I hope that there is as much understanding on that point as has been shown in all our debates on the substance of the Bill. On Second Reading the right hon. Member for North—West Cambridgeshire (Sir B. Mawhinney) agreed with my right hon. Friend the Secretary of State that the best way of taking forward the work of the Bill would be in a non-partisan manner. For the most part, that has been the central feature of the Bill. The Government welcome the positive and helpful spirit that representatives of all parties have contributed to our debates. I pay a particular compliment to the hon. Member for Ryedale (Mr. Greenway), who throughout has been constructive in his approach. That applies also to my hon. Friends.
I am sure that the detailed consideration and attention given to the Bill and the amendments that have been made mean that it is in good shape as it returns to the other place. I commend the Bill to the House.
§ Mr. Greenway
I am grateful to the Minister for his remarks. The Bill takes the issue of data protection considerably further than the Data Protection Act 1984. 619 It is a complex Bill, but, as the hon. Gentleman said, we have dealt with it in a co-operative spirit, as the Second Reading debate promised.
I thank my hon. Friends the Members for Esher and Walton (Mr. Taylor), for Poole (Mr. Syms) and for Cheadle (Mr. Day) for their help and support in the Standing Committee, and my right hon. Friend the Member for North—West Cambridgeshire (Sir B. Mawhinney), who was a great source of help and encouragement to me in preparing for the Committee stage.
I shall now introduce a less co-operative note. It ought to be a matter of concern that, notwithstanding the complex nature of the legislation, both in Committee and on the Floor of the House tonight we have dealt with an extremely large number of amendments—well in excess of 200. This evening, we agreed no fewer than 74 amendments to the Bill, which has only 75 clauses.
The Minister says that a delay in implementation is likely. The Bill will give rise to a huge amount of subordinate legislation, which will undoubtedly have an even greater impact on organisations and individuals than some of the structural legislation that it contains. Given the choice of rushing to meet the implementation date set out in the Bill or doing it properly, I would have taken the same decision as the hon. Gentleman. I think that it should be done properly because this measure will have far-reaching implications for every commercial and voluntary organisation in this country. That is why it was so important to conduct detailed scrutiny of the Bill. I believe that that will be necessary also when the subordinate legislation comes forward. Time will tell whether everything works as intended and complies with the directive in every respect.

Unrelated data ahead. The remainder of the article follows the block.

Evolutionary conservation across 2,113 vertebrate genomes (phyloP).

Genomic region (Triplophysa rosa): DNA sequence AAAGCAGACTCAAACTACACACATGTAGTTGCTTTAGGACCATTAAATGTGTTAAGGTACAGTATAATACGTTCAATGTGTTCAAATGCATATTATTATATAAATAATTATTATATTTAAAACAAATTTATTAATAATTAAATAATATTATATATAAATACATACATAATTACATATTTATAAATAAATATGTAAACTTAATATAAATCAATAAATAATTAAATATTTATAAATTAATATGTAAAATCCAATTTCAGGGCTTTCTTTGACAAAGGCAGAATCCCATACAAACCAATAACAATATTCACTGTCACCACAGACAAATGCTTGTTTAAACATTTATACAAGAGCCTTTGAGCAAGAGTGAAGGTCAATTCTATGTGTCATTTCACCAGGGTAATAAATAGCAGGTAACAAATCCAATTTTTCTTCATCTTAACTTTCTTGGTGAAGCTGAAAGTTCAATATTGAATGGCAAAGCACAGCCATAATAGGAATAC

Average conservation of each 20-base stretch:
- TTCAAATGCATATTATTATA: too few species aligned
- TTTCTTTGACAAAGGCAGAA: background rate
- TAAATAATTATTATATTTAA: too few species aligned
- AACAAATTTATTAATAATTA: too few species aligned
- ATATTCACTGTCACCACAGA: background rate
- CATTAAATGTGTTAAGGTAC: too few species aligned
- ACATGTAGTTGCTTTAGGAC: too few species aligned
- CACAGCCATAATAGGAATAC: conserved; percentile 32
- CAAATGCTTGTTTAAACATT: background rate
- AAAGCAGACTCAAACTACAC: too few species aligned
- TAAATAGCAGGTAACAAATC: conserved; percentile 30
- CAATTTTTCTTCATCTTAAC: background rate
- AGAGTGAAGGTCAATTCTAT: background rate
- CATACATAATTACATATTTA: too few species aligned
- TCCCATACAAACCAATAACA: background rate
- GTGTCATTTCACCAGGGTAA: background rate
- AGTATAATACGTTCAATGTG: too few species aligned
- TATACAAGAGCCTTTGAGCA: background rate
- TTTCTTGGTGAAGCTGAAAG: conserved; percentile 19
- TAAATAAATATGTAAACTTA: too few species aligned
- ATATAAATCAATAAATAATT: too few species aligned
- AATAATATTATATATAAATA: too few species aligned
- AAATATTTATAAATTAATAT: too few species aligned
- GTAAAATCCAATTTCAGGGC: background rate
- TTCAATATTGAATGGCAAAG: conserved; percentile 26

I have two more points. We have dealt with the first satisfactorily, but I still have concerns about the second. When the Bill came from the other place, two issues had caused the Lords concern. The first involved the then clause 28, now clause 29, and the exemption that we discussed earlier in relation to crime, taxation and Government Departments. The Government have dealt entirely adequately with the issue raised in another place when an important subsection was deleted, and we supported in Committee the inclusion of new clause 29(4).
The second issue of concern involved the then clause 31, which is now clause 32. That clause is unamended, so it will be difficult to amend it in another place. Notwithstanding that fact, we place on the record our lingering concern that the scheme in that clause, which deals with the important issue of journalistic, literary and artistic purposes and seeks to balance press freedom with individuals' freedom—the House debated that issue at some length during consideration of the Human Rights Bill—will not do what the Government expect it to. Time will tell who is right.
We had this debate in Standing Committee—I see the Minister nodding. When proceedings are stayed so that individuals may seek to obtain information, rectify inaccurate data or block processing and they come up against an organisation that claims exemption for journalistic, literary or artistic purposes, it is clear that proceedings will be stayed pending a determination by the commissioner and subsequently, on appeal, by the tribunal. However, the Bill does not say that publication will necessarily be allowed to continue. My impression is 620 that that will happen in the majority of cases, and that is the spirit in which both sides have proceeded both in Committee and on the Floor of the House and during our earlier consideration of the Human Rights Bill.